By 1920, bilateral relations between the governments of Mexico and the United States were especially tense. The government led by Álvaro Obregón was not recognized by its counterpart, who demanded that some articles of the 1917 Constitution be repealed in order to strengthen the economic interests of the United States. Treaty of Bucareli
Obregón needed to gain international recognition from the neighboring country and, on the other hand, the US government intended to defend the property rights of citizens residing in Mexican territory and, at the same time, transform Mexico into an economically submitted nation . It was from this historical context that a new framework of relations between the two nations began to be negotiated.
The Treaty of Bucareli established the strengthening of US interests in Mexican territory
Representatives of the two nations started conversations in 1923 in the Mexican capital, more specifically on Bucareli Street. The two parties signed two treaties: in one of them it was agreed that a complaints section would be created to serve the economic interests of US citizens affected by the Revolution , while in another a new economic framework was agreed to protect oil exploitation from US companies in Mexican territory. Treaty of Bucareli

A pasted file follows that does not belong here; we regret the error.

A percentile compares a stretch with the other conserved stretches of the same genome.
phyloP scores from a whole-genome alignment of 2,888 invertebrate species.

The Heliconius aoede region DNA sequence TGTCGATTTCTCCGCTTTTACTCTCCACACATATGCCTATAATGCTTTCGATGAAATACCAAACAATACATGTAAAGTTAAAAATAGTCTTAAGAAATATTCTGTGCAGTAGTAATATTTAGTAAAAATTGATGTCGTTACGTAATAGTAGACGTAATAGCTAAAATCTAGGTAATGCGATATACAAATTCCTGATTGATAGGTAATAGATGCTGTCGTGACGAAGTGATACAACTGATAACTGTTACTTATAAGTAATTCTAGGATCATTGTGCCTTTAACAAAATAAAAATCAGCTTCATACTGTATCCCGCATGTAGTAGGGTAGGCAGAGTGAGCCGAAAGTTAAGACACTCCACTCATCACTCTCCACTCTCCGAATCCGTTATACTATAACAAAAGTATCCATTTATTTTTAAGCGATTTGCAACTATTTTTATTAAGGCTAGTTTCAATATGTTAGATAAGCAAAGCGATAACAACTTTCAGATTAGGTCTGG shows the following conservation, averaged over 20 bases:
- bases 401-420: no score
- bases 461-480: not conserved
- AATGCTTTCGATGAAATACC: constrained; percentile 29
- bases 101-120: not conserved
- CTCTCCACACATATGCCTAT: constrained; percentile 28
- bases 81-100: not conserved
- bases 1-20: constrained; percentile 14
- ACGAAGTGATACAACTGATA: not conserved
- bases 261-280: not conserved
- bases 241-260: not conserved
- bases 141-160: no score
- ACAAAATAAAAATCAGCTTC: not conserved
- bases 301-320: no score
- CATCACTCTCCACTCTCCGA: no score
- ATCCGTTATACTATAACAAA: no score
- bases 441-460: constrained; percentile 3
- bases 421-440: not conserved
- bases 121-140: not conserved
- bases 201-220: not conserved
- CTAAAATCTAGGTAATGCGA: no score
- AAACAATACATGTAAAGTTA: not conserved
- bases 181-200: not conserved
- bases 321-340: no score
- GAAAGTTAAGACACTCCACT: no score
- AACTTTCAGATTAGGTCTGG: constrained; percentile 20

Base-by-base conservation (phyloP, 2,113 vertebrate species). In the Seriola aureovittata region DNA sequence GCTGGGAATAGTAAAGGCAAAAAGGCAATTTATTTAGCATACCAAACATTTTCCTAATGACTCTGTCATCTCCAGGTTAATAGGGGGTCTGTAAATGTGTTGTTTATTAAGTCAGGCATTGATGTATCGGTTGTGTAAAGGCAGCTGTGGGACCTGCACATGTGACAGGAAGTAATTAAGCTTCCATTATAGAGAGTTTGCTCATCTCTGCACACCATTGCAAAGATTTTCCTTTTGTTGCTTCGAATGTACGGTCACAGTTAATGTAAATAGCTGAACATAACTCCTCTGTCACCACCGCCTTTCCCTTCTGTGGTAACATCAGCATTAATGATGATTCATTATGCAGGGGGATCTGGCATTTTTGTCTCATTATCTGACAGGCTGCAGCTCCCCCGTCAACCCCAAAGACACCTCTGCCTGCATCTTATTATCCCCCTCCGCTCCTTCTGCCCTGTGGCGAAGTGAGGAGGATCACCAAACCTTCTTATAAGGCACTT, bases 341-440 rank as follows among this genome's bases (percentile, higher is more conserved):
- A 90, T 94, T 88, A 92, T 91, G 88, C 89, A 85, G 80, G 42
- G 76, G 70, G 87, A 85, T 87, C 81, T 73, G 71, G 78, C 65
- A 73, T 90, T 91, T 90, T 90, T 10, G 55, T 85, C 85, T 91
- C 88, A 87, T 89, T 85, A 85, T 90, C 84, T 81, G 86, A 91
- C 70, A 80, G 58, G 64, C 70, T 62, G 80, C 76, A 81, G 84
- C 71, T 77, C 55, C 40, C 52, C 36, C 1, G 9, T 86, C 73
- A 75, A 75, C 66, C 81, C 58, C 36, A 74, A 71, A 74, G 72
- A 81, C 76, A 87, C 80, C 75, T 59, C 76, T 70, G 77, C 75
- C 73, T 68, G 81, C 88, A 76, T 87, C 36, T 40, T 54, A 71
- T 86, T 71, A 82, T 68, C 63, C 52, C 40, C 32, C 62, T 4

After a period of negotiations, the following agreements were reached:
1) the Mexican government would defend the claims of foreign citizens in its territory,
2) concessions made before the 1917 Constitution would be recognized.
In return, the US government would agree to the recognition of the Mexican government led by Obregon.
Tensions and the end of the treaty
The Treaty proposal did not convince all members of the Mexican government, in fact, Finance Minister Adolfo de la Huerta strongly opposed its definitive signing because he understood that the economic concessions to the foreign power were excessive. Treaty of Bucareli
Adolfo de la Huerta resigned from his post and after promoting a revolt against Álvaro Obregón, the president’s supporters managed to stop the rebels with the collaboration of the United States.
The atmosphere of tension generated was not reduced and the new Mexican president (Plutarco Elías Calles) took the decision to revoke the Treaty of Bucareli in 1926. At that moment, it seemed that an imminent war between the two nations was about to occur, but that it was finally avoided .
The definitive solution came years later when President Lázaro Cárdenas approved the nationalization of oil. On the popular belief that the Treaty of Bucareli had secret clauses there is no historical evidence.